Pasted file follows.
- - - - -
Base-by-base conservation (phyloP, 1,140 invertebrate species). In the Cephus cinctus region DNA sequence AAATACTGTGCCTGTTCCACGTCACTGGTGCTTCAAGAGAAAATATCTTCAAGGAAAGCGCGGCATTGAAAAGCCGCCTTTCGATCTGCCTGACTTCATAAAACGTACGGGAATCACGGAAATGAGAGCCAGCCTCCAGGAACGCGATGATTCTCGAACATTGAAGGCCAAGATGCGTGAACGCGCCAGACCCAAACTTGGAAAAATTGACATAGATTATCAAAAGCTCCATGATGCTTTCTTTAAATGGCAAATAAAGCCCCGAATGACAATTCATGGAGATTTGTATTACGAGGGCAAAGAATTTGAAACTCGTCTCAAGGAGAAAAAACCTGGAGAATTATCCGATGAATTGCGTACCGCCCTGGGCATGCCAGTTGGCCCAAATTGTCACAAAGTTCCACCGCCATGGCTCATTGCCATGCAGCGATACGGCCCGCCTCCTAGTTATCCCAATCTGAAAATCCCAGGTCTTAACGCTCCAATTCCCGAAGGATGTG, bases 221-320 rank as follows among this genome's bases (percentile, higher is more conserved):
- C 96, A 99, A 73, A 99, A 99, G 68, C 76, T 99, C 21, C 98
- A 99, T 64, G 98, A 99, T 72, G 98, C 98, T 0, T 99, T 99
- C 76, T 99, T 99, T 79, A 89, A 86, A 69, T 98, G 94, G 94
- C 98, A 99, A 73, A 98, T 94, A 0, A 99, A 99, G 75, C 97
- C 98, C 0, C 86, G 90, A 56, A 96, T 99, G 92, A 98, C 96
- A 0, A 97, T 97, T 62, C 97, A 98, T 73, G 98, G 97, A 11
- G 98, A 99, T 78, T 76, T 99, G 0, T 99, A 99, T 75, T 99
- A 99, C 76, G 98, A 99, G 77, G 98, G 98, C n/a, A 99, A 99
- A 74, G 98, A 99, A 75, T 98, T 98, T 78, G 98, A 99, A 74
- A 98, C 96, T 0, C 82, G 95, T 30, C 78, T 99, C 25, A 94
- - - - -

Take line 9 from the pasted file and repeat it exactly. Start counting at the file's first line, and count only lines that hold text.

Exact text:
- A 99, C 76, G 98, A 99, G 77, G 98, G 98, C n/a, A 99, A 99